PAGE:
A Maryland man robbed and killed a rival drug dealer. Then, investigators connected him to the death of a police detective.
Now, he will never walk free again.
This month, U.S. District Judge Catherine C. Blake sentenced Sydni Frazier, aka “Sid,” aka “Little Boss,” aka “Perry,” to life without the possibility of parole in federal prison for the shooting death of Ricardo Johnson, 47.
Frazier was found guilty and convicted by a jury of possession of a firearm in furtherance of a drug trafficking crime resulting in death, conspiracy to distribute more than 100 grams of heroin, possession with intent to distribute heroin and fentanyl and possession of a firearm by a felon.
On Aug. 10, 2016, Baltimore police responded to the 2200 Block of Kloman Street, where Johnson’s body was found with more than 20 gunshot wounds in the back of a stolen minivan. The victim’s was blindfolded, and his ankles and wrist were bound, reported The Baltimore Sun.
According to prosecutors, Frazier, a lieutenant of the “Murdaland Mafia Piru” gang, and some associates kidnapped Johnson at his apartment during the wee hours of that fateful day. Twelve hours later, the 28-year-old defendant was spotted riding an illegal dirt bike along the 2200 Block of Tucker Lane.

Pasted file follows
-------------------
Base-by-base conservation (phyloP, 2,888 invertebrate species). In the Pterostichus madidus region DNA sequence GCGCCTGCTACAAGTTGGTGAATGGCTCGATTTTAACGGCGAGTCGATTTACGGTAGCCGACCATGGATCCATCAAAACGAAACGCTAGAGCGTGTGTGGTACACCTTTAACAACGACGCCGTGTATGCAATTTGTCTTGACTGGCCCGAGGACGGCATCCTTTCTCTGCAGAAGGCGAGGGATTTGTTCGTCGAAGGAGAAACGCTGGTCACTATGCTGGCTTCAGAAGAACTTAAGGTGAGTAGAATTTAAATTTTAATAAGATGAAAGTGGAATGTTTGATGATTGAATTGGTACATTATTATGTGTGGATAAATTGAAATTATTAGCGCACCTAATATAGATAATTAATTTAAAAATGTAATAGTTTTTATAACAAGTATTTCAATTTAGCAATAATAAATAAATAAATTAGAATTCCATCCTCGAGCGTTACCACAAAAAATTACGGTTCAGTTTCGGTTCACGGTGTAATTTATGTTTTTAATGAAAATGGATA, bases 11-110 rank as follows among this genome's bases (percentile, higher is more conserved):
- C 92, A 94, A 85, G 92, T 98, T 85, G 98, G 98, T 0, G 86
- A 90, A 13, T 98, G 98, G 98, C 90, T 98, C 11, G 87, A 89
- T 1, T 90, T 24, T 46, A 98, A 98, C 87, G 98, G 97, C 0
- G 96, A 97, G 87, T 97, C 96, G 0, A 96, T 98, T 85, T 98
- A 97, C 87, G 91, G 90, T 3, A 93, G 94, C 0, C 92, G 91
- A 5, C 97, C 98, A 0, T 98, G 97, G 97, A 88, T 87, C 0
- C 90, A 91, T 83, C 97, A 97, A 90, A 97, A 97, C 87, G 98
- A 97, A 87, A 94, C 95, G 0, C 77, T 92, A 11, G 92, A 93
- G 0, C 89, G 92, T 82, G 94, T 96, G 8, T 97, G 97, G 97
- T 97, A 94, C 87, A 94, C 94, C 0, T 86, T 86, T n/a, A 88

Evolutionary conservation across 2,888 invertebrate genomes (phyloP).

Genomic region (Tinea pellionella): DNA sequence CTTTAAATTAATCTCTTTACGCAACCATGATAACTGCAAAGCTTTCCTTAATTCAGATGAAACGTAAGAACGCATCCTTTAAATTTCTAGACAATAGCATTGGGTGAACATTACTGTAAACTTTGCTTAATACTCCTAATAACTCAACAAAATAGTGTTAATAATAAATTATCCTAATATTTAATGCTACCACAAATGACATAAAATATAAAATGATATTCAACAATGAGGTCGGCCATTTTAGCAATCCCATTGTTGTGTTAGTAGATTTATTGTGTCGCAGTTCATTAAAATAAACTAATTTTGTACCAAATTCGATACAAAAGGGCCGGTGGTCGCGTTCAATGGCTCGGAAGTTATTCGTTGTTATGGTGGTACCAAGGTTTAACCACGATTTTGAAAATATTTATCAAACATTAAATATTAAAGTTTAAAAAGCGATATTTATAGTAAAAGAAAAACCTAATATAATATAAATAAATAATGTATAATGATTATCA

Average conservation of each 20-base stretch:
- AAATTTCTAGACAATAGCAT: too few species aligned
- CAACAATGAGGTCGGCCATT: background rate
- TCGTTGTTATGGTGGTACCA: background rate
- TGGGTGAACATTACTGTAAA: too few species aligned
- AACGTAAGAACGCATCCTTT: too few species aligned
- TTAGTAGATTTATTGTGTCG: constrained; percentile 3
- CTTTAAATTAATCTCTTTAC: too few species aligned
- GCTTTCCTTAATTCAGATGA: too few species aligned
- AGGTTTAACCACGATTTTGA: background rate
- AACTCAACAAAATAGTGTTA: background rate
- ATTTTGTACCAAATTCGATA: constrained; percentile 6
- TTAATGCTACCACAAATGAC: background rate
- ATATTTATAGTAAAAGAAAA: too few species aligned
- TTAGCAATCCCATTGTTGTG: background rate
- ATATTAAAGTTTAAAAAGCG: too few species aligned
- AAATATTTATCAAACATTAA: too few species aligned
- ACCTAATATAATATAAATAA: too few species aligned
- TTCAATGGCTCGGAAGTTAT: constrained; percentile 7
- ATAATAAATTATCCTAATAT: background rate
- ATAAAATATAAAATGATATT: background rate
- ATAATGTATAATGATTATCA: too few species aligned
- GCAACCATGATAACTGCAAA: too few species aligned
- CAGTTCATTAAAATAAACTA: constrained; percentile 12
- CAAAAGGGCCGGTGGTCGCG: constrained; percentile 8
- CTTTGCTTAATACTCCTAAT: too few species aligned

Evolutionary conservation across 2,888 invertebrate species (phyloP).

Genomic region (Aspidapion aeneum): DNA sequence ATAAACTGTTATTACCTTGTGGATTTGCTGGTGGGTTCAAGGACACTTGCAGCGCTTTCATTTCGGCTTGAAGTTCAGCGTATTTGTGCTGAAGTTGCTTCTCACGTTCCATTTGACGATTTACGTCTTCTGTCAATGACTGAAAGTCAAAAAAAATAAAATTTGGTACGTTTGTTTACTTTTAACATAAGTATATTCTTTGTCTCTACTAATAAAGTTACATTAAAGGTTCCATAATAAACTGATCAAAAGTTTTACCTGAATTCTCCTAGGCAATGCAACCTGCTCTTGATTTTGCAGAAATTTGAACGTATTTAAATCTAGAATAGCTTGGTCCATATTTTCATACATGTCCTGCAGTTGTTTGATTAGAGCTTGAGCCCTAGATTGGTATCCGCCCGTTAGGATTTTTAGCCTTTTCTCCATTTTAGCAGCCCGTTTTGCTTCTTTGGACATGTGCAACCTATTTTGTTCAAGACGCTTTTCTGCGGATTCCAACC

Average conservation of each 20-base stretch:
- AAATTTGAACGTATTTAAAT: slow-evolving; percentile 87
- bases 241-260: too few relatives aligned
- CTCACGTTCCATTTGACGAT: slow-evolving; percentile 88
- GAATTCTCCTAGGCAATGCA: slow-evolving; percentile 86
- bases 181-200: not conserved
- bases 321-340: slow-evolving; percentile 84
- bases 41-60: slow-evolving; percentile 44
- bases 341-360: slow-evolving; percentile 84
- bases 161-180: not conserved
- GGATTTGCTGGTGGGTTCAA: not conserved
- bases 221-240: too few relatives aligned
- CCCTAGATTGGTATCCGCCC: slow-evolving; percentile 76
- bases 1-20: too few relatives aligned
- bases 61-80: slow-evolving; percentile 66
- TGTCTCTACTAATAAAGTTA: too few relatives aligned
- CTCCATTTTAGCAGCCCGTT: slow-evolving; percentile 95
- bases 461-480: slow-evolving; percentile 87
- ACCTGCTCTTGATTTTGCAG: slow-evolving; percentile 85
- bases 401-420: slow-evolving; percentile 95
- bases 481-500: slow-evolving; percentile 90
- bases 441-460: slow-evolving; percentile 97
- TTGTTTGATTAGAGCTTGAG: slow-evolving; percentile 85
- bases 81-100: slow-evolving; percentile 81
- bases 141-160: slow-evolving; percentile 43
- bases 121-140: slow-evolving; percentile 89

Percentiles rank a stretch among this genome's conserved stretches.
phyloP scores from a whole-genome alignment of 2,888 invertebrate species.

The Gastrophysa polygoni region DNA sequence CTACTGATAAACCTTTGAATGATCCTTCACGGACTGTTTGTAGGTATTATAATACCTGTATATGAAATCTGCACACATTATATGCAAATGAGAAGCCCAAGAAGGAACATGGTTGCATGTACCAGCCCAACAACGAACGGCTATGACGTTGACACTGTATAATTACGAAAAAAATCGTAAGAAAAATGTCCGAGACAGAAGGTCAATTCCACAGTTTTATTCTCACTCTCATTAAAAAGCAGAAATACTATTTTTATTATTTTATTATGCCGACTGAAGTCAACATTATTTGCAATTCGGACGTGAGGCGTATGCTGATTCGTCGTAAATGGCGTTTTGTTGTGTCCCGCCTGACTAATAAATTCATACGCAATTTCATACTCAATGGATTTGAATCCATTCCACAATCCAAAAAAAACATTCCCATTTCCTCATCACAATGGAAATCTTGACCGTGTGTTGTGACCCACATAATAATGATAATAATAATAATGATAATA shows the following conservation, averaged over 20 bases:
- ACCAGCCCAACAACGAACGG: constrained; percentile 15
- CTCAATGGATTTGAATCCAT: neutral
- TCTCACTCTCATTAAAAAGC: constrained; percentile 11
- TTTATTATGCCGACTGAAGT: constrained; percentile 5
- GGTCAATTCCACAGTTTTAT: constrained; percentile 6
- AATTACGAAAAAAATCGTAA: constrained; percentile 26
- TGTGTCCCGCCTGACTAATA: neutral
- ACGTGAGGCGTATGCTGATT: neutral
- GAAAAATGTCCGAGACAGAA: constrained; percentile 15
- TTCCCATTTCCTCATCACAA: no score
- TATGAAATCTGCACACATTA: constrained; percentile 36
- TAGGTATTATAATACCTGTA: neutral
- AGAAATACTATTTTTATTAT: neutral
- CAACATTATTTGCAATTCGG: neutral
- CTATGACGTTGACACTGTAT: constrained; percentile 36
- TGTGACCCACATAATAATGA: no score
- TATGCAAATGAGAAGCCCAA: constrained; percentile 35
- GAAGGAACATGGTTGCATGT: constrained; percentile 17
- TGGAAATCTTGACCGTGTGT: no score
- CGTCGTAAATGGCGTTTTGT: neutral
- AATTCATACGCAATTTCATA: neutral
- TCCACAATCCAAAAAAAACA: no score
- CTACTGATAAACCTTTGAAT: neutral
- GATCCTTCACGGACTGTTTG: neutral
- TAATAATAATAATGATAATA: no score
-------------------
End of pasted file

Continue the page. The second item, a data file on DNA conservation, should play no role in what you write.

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Then, officers tried to pull him over, but Frazier fled the scene leaving behind a backpack and the set of gloves he wore. Upon searching the backpack, investigators found two loaded 9mm handguns and two cell phones belonging to the defendant. As a result, Frazier’s DNA and the casings found next to Johnson’s body were a match to both guns.
In addition, during the murder investigation of Baltimore Police Detective Sean Suiter, authorities conducted a raid in a vacant home at Harlem Park, across the lot where Suiter’s body was found. There, they found a gun box with the serial number of one of the 9mm guns found in Frazier’s backpack, according to federal prosecutors.
Frazier’s defense team argued the search of the premises was illegal because authorities initially had no search warrants. Then, they alleged authorities lied regarding the probable cause for the search when they applied for a search warrant after the fact. In a rebuttal, prosecutors argued that they breached the building because the crime scene was in very close proximity and appeared to be abandoned.
As a result, the judge allowed the evidence to be admissible during the trial.
In total, authorities charged 26 other members of the gang with various felony charges, including the gang leader, Dante Bailey, who was previously sentenced to life in prison.
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